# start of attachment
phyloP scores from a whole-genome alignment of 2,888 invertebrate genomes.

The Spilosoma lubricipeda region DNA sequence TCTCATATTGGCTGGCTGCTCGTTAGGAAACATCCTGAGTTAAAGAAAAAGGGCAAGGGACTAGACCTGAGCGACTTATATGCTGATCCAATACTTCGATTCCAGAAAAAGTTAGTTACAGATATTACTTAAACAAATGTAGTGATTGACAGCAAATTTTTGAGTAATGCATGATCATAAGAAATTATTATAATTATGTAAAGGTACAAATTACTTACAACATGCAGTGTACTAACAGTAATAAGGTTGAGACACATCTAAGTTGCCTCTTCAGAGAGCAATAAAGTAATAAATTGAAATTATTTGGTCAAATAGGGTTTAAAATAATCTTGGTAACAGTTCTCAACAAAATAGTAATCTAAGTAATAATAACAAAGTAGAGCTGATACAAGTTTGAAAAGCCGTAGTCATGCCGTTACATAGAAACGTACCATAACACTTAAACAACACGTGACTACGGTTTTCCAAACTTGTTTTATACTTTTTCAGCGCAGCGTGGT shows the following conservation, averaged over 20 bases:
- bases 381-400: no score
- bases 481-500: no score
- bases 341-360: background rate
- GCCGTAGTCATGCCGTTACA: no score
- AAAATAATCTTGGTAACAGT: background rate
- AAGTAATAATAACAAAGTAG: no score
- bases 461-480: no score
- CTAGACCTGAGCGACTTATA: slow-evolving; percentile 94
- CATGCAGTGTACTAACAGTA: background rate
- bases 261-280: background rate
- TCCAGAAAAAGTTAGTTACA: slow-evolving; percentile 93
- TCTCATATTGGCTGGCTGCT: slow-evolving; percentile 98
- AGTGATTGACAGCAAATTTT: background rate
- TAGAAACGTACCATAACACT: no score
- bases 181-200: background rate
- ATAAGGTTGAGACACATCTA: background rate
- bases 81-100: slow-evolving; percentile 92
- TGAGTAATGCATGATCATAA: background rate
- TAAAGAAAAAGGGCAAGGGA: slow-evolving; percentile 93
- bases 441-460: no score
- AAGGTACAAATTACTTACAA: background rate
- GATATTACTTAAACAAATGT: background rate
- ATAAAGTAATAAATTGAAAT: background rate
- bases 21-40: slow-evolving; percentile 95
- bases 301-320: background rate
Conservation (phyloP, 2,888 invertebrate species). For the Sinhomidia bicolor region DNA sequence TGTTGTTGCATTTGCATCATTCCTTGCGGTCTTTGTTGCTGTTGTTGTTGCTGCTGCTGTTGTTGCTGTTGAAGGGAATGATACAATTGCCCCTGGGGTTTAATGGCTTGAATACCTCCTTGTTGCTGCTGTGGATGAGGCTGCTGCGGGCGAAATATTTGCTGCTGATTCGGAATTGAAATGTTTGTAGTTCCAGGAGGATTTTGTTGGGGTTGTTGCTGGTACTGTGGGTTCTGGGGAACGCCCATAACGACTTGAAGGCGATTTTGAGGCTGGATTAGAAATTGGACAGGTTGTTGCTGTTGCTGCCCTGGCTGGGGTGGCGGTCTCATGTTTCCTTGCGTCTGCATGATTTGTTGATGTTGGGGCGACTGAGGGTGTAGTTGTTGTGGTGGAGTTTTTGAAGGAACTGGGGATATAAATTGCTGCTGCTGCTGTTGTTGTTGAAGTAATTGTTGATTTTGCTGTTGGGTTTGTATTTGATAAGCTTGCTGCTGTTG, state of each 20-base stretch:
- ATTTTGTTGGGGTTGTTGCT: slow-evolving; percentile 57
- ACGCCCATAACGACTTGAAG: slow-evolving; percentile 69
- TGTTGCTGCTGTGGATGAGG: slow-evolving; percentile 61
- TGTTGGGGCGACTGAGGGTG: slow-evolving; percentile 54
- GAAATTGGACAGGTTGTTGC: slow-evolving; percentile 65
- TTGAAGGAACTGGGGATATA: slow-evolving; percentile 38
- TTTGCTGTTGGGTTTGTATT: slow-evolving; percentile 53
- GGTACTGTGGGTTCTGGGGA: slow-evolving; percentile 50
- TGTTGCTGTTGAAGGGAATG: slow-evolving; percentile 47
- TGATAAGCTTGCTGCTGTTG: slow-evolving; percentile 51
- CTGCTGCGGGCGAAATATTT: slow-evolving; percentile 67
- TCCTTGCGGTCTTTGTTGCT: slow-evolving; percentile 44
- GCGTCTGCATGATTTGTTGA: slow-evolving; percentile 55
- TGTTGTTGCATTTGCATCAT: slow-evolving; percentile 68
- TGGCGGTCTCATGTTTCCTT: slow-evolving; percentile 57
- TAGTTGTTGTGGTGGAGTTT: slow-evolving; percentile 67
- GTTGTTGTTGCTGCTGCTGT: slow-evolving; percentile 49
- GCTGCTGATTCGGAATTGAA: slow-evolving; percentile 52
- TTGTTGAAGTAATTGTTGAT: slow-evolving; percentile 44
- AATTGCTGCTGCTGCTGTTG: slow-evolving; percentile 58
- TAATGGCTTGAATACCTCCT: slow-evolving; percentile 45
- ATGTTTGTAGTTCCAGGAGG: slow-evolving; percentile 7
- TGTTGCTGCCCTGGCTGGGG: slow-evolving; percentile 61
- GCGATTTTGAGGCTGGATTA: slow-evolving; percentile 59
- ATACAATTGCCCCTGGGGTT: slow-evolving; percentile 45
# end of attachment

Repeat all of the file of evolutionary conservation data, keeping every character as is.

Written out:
phyloP scores from a whole-genome alignment of 2,888 invertebrate genomes.

The Spilosoma lubricipeda region DNA sequence TCTCATATTGGCTGGCTGCTCGTTAGGAAACATCCTGAGTTAAAGAAAAAGGGCAAGGGACTAGACCTGAGCGACTTATATGCTGATCCAATACTTCGATTCCAGAAAAAGTTAGTTACAGATATTACTTAAACAAATGTAGTGATTGACAGCAAATTTTTGAGTAATGCATGATCATAAGAAATTATTATAATTATGTAAAGGTACAAATTACTTACAACATGCAGTGTACTAACAGTAATAAGGTTGAGACACATCTAAGTTGCCTCTTCAGAGAGCAATAAAGTAATAAATTGAAATTATTTGGTCAAATAGGGTTTAAAATAATCTTGGTAACAGTTCTCAACAAAATAGTAATCTAAGTAATAATAACAAAGTAGAGCTGATACAAGTTTGAAAAGCCGTAGTCATGCCGTTACATAGAAACGTACCATAACACTTAAACAACACGTGACTACGGTTTTCCAAACTTGTTTTATACTTTTTCAGCGCAGCGTGGT shows the following conservation, averaged over 20 bases:
- bases 381-400: no score
- bases 481-500: no score
- bases 341-360: background rate
- GCCGTAGTCATGCCGTTACA: no score
- AAAATAATCTTGGTAACAGT: background rate
- AAGTAATAATAACAAAGTAG: no score
- bases 461-480: no score
- CTAGACCTGAGCGACTTATA: slow-evolving; percentile 94
- CATGCAGTGTACTAACAGTA: background rate
- bases 261-280: background rate
- TCCAGAAAAAGTTAGTTACA: slow-evolving; percentile 93
- TCTCATATTGGCTGGCTGCT: slow-evolving; percentile 98
- AGTGATTGACAGCAAATTTT: background rate
- TAGAAACGTACCATAACACT: no score
- bases 181-200: background rate
- ATAAGGTTGAGACACATCTA: background rate
- bases 81-100: slow-evolving; percentile 92
- TGAGTAATGCATGATCATAA: background rate
- TAAAGAAAAAGGGCAAGGGA: slow-evolving; percentile 93
- bases 441-460: no score
- AAGGTACAAATTACTTACAA: background rate
- GATATTACTTAAACAAATGT: background rate
- ATAAAGTAATAAATTGAAAT: background rate
- bases 21-40: slow-evolving; percentile 95
- bases 301-320: background rate
Conservation (phyloP, 2,888 invertebrate species). For the Sinhomidia bicolor region DNA sequence TGTTGTTGCATTTGCATCATTCCTTGCGGTCTTTGTTGCTGTTGTTGTTGCTGCTGCTGTTGTTGCTGTTGAAGGGAATGATACAATTGCCCCTGGGGTTTAATGGCTTGAATACCTCCTTGTTGCTGCTGTGGATGAGGCTGCTGCGGGCGAAATATTTGCTGCTGATTCGGAATTGAAATGTTTGTAGTTCCAGGAGGATTTTGTTGGGGTTGTTGCTGGTACTGTGGGTTCTGGGGAACGCCCATAACGACTTGAAGGCGATTTTGAGGCTGGATTAGAAATTGGACAGGTTGTTGCTGTTGCTGCCCTGGCTGGGGTGGCGGTCTCATGTTTCCTTGCGTCTGCATGATTTGTTGATGTTGGGGCGACTGAGGGTGTAGTTGTTGTGGTGGAGTTTTTGAAGGAACTGGGGATATAAATTGCTGCTGCTGCTGTTGTTGTTGAAGTAATTGTTGATTTTGCTGTTGGGTTTGTATTTGATAAGCTTGCTGCTGTTG, state of each 20-base stretch:
- ATTTTGTTGGGGTTGTTGCT: slow-evolving; percentile 57
- ACGCCCATAACGACTTGAAG: slow-evolving; percentile 69
- TGTTGCTGCTGTGGATGAGG: slow-evolving; percentile 61
- TGTTGGGGCGACTGAGGGTG: slow-evolving; percentile 54
- GAAATTGGACAGGTTGTTGC: slow-evolving; percentile 65
- TTGAAGGAACTGGGGATATA: slow-evolving; percentile 38
- TTTGCTGTTGGGTTTGTATT: slow-evolving; percentile 53
- GGTACTGTGGGTTCTGGGGA: slow-evolving; percentile 50
- TGTTGCTGTTGAAGGGAATG: slow-evolving; percentile 47
- TGATAAGCTTGCTGCTGTTG: slow-evolving; percentile 51
- CTGCTGCGGGCGAAATATTT: slow-evolving; percentile 67
- TCCTTGCGGTCTTTGTTGCT: slow-evolving; percentile 44
- GCGTCTGCATGATTTGTTGA: slow-evolving; percentile 55
- TGTTGTTGCATTTGCATCAT: slow-evolving; percentile 68
- TGGCGGTCTCATGTTTCCTT: slow-evolving; percentile 57
- TAGTTGTTGTGGTGGAGTTT: slow-evolving; percentile 67
- GTTGTTGTTGCTGCTGCTGT: slow-evolving; percentile 49
- GCTGCTGATTCGGAATTGAA: slow-evolving; percentile 52
- TTGTTGAAGTAATTGTTGAT: slow-evolving; percentile 44
- AATTGCTGCTGCTGCTGTTG: slow-evolving; percentile 58
- TAATGGCTTGAATACCTCCT: slow-evolving; percentile 45
- ATGTTTGTAGTTCCAGGAGG: slow-evolving; percentile 7
- TGTTGCTGCCCTGGCTGGGG: slow-evolving; percentile 61
- GCGATTTTGAGGCTGGATTA: slow-evolving; percentile 59
- ATACAATTGCCCCTGGGGTT: slow-evolving; percentile 45